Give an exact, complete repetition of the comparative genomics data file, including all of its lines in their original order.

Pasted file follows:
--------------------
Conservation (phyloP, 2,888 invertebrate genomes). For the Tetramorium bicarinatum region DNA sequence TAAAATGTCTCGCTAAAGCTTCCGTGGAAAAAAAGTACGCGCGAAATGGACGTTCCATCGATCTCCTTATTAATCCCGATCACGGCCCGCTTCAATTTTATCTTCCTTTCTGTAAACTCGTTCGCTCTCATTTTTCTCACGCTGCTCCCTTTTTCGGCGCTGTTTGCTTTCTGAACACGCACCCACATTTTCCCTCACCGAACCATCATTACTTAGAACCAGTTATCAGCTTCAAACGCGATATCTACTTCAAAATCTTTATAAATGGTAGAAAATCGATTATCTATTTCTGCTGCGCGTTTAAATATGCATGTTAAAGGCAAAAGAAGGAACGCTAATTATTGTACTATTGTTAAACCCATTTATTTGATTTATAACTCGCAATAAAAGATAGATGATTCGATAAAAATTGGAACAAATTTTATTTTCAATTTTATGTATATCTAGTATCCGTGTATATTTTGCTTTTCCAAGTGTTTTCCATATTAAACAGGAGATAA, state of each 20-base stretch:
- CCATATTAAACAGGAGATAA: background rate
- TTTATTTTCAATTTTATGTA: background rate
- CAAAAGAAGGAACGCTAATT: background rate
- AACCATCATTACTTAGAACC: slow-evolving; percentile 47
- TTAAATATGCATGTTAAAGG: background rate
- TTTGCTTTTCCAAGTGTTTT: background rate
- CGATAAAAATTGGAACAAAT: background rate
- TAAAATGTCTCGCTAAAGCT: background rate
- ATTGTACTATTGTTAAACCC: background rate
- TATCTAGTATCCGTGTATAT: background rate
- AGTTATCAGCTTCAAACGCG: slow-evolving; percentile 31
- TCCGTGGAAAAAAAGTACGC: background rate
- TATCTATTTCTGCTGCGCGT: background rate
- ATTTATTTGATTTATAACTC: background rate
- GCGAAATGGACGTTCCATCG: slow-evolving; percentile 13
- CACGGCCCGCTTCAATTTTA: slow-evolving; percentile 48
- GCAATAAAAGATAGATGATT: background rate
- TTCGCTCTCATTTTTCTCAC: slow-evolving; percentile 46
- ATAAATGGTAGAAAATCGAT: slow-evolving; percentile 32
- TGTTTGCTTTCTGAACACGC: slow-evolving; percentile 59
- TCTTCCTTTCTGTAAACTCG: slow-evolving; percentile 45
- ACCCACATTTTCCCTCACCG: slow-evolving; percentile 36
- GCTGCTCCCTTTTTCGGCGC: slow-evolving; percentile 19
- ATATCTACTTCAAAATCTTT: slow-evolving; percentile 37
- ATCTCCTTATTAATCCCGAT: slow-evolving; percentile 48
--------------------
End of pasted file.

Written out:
Conservation (phyloP, 2,888 invertebrate genomes). For the Tetramorium bicarinatum region DNA sequence TAAAATGTCTCGCTAAAGCTTCCGTGGAAAAAAAGTACGCGCGAAATGGACGTTCCATCGATCTCCTTATTAATCCCGATCACGGCCCGCTTCAATTTTATCTTCCTTTCTGTAAACTCGTTCGCTCTCATTTTTCTCACGCTGCTCCCTTTTTCGGCGCTGTTTGCTTTCTGAACACGCACCCACATTTTCCCTCACCGAACCATCATTACTTAGAACCAGTTATCAGCTTCAAACGCGATATCTACTTCAAAATCTTTATAAATGGTAGAAAATCGATTATCTATTTCTGCTGCGCGTTTAAATATGCATGTTAAAGGCAAAAGAAGGAACGCTAATTATTGTACTATTGTTAAACCCATTTATTTGATTTATAACTCGCAATAAAAGATAGATGATTCGATAAAAATTGGAACAAATTTTATTTTCAATTTTATGTATATCTAGTATCCGTGTATATTTTGCTTTTCCAAGTGTTTTCCATATTAAACAGGAGATAA, state of each 20-base stretch:
- CCATATTAAACAGGAGATAA: background rate
- TTTATTTTCAATTTTATGTA: background rate
- CAAAAGAAGGAACGCTAATT: background rate
- AACCATCATTACTTAGAACC: slow-evolving; percentile 47
- TTAAATATGCATGTTAAAGG: background rate
- TTTGCTTTTCCAAGTGTTTT: background rate
- CGATAAAAATTGGAACAAAT: background rate
- TAAAATGTCTCGCTAAAGCT: background rate
- ATTGTACTATTGTTAAACCC: background rate
- TATCTAGTATCCGTGTATAT: background rate
- AGTTATCAGCTTCAAACGCG: slow-evolving; percentile 31
- TCCGTGGAAAAAAAGTACGC: background rate
- TATCTATTTCTGCTGCGCGT: background rate
- ATTTATTTGATTTATAACTC: background rate
- GCGAAATGGACGTTCCATCG: slow-evolving; percentile 13
- CACGGCCCGCTTCAATTTTA: slow-evolving; percentile 48
- GCAATAAAAGATAGATGATT: background rate
- TTCGCTCTCATTTTTCTCAC: slow-evolving; percentile 46
- ATAAATGGTAGAAAATCGAT: slow-evolving; percentile 32
- TGTTTGCTTTCTGAACACGC: slow-evolving; percentile 59
- TCTTCCTTTCTGTAAACTCG: slow-evolving; percentile 45
- ACCCACATTTTCCCTCACCG: slow-evolving; percentile 36
- GCTGCTCCCTTTTTCGGCGC: slow-evolving; percentile 19
- ATATCTACTTCAAAATCTTT: slow-evolving; percentile 37
- ATCTCCTTATTAATCCCGAT: slow-evolving; percentile 48